Erin Kellison on Writing and Support
- By: Jessica Faust | Date: Jun 02 2011
Fight to Write, and a Little Ruthlessness Doesn’t Hurt Either
Last December, the Martian Death Flu hit my family. Everyone was very sick for over two weeks during the holidays. The house should have been quarantined. And I was on a deadline, which meant unless I was with one of my kids, I had to be at my computer. It was insane.
Every author knows the secret to writing books. It’s not closely guarded, probably because it is so dang hard to do sometimes—okay, often. Ready? Here it is: Sit down and work until you have some word count, aka Butt in the Chair. The craft and story will come over time, but not if you don’t do the first step. Sit and stay and write.
Sounds easy. It’s actually the most difficult aspect of writing. Nothing will go as planned. My teenage babysitter (in)famously canceled on me one day (of many) “because she had a long weekend.” That still makes me laugh. Of course, the most insidious of time-wasters is the Internet. Add to that the doubts every writer combats as they face their manuscript, and suddenly it’s imperative to do laundry. Or organize the work area. Or read the paper. Anything but add words to a story.
The solution? An indomitable support system. Some writers can find that within their families, but just as many can’t. I’m very lucky in that respect. My husband is my rock. But also, without a doubt, it’s my critique partners that keep me going. As I write this blog today, Jessica has a post on Handling Critiques. The thoughts there and within the comments are dead-on about knowing your story and taking only what works for you. The post also got me thinking about what a powerhouse a good critique partner or group can be. Since critique partners are like-minded people, they understand the struggle to make progress. And they demand that you do your best work.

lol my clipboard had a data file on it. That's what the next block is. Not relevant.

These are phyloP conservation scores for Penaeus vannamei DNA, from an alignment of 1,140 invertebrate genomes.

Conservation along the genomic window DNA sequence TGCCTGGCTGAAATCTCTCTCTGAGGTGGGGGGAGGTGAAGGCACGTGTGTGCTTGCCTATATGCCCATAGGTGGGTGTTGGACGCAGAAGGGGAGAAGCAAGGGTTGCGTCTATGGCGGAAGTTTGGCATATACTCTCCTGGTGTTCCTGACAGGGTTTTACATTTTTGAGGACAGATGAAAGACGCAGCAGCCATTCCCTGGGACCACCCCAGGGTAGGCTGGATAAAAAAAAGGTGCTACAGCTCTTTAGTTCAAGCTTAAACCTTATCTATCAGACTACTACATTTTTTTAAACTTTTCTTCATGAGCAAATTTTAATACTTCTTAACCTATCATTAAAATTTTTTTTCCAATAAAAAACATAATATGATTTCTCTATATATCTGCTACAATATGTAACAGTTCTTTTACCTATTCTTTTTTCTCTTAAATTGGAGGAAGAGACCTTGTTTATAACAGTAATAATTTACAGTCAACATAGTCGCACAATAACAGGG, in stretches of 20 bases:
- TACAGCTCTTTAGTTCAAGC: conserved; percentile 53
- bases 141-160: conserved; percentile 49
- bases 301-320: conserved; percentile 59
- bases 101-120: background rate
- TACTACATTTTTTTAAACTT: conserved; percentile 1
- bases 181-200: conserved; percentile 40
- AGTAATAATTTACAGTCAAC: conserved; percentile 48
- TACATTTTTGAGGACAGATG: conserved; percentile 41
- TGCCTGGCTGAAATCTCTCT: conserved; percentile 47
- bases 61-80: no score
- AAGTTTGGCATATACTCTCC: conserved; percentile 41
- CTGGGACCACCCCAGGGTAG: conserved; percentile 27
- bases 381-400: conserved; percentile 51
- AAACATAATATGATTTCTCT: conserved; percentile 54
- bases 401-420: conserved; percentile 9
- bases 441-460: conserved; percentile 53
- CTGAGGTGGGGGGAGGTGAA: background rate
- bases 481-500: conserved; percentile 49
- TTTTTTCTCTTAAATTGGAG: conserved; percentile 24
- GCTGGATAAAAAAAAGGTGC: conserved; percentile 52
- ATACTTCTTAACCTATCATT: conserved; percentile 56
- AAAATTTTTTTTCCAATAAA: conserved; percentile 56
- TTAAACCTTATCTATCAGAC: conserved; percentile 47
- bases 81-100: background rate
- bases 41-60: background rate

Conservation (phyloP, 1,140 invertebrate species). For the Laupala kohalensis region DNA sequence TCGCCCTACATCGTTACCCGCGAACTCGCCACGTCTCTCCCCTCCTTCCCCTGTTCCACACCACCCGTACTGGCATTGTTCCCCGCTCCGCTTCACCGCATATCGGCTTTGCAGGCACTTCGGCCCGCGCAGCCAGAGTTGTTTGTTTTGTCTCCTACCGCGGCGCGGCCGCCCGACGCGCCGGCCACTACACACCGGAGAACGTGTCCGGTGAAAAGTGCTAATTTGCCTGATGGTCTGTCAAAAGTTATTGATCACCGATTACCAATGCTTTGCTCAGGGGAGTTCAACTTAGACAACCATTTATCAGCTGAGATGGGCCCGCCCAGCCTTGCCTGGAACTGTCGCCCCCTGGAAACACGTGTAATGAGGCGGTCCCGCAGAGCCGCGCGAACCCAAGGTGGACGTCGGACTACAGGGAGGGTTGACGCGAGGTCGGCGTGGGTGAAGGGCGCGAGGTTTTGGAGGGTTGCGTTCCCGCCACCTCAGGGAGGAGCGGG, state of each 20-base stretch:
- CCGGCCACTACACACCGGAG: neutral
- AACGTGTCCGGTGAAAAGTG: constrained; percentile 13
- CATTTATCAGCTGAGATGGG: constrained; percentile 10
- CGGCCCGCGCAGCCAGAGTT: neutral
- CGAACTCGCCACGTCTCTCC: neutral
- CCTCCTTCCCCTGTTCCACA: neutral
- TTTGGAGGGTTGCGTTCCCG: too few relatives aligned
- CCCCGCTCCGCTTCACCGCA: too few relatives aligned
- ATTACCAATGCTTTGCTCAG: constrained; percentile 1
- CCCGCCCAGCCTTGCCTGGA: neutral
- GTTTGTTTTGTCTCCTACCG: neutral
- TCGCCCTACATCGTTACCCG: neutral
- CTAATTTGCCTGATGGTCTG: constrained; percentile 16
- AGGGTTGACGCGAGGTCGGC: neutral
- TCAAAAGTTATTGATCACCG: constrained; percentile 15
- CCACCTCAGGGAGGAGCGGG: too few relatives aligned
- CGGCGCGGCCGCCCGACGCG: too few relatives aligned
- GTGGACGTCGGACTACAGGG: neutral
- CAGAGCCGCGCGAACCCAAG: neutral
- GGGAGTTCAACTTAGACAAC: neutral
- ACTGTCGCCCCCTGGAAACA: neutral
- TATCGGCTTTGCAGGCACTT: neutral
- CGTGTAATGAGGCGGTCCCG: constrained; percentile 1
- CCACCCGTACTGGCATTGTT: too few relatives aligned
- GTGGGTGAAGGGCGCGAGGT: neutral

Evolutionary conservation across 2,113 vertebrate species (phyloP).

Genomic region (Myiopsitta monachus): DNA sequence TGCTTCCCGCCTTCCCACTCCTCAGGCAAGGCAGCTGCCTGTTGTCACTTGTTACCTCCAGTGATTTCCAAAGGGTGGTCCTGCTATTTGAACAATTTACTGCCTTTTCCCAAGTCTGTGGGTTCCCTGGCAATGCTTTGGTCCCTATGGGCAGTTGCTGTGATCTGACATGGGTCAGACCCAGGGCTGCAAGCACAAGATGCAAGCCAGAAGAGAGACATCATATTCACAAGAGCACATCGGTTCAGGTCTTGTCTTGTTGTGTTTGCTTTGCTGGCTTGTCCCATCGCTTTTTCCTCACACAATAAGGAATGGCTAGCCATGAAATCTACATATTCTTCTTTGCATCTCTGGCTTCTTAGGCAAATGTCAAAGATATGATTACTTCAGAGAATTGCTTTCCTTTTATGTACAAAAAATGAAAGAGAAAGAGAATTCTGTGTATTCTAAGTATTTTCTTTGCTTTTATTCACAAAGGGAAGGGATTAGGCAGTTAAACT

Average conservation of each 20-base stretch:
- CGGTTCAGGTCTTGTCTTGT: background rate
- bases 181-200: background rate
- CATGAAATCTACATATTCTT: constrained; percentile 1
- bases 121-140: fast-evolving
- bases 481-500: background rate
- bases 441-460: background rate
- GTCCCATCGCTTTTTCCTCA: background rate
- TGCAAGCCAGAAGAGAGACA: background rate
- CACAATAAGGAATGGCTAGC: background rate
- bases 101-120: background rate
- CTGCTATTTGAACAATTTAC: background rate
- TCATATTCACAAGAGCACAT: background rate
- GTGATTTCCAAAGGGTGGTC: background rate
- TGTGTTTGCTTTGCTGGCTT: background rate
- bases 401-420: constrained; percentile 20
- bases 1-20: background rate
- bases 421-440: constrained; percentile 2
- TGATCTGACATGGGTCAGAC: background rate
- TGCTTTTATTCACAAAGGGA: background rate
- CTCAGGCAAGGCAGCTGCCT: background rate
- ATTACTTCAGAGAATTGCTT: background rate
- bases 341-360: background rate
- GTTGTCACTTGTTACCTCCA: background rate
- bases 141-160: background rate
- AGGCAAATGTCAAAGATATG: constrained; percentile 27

Of course, the chemistry and professionalism between critique partners must be there. Good critiques are constructive—highlighting what works as much as what doesn’t. My group’s goal is to preserve each writer’s voice and story, while making the text as strong and vibrant as possible. We’ve got our Circle of Truth, which we depend on for clear, uncluttered perspectives on our progress. (No pats on the head, please. This is my passion.) But also, we’ve got accountability. We must bring pages—although, I have on occasion brought only a paragraph. If life goes completely upside down for one of us, we don’t push, but otherwise . . . show me the word count. That support helps overcome so many obstacles.
Those of you with great critique partners know what I mean. For those who don’t, there are so many writers out there who want to be in a great critique group. Seek them out. It makes all the difference in the world.
I’ll finish with an extreme example of this support system in action. Last summer I had an appendectomy. One of my ruthless critique partners (love her) was on a deadline and pleaded (demanded) that I look over some of her stuff. I don’t know how savvy I was while on oxycodone, but I understood the passion for writing behind the request and did my best. And you better believe that when the Martian Death Flu hit my house, I had pages waiting for her when she got back from her vacation, for very quick turnaround, I might add. As always, she came through for me.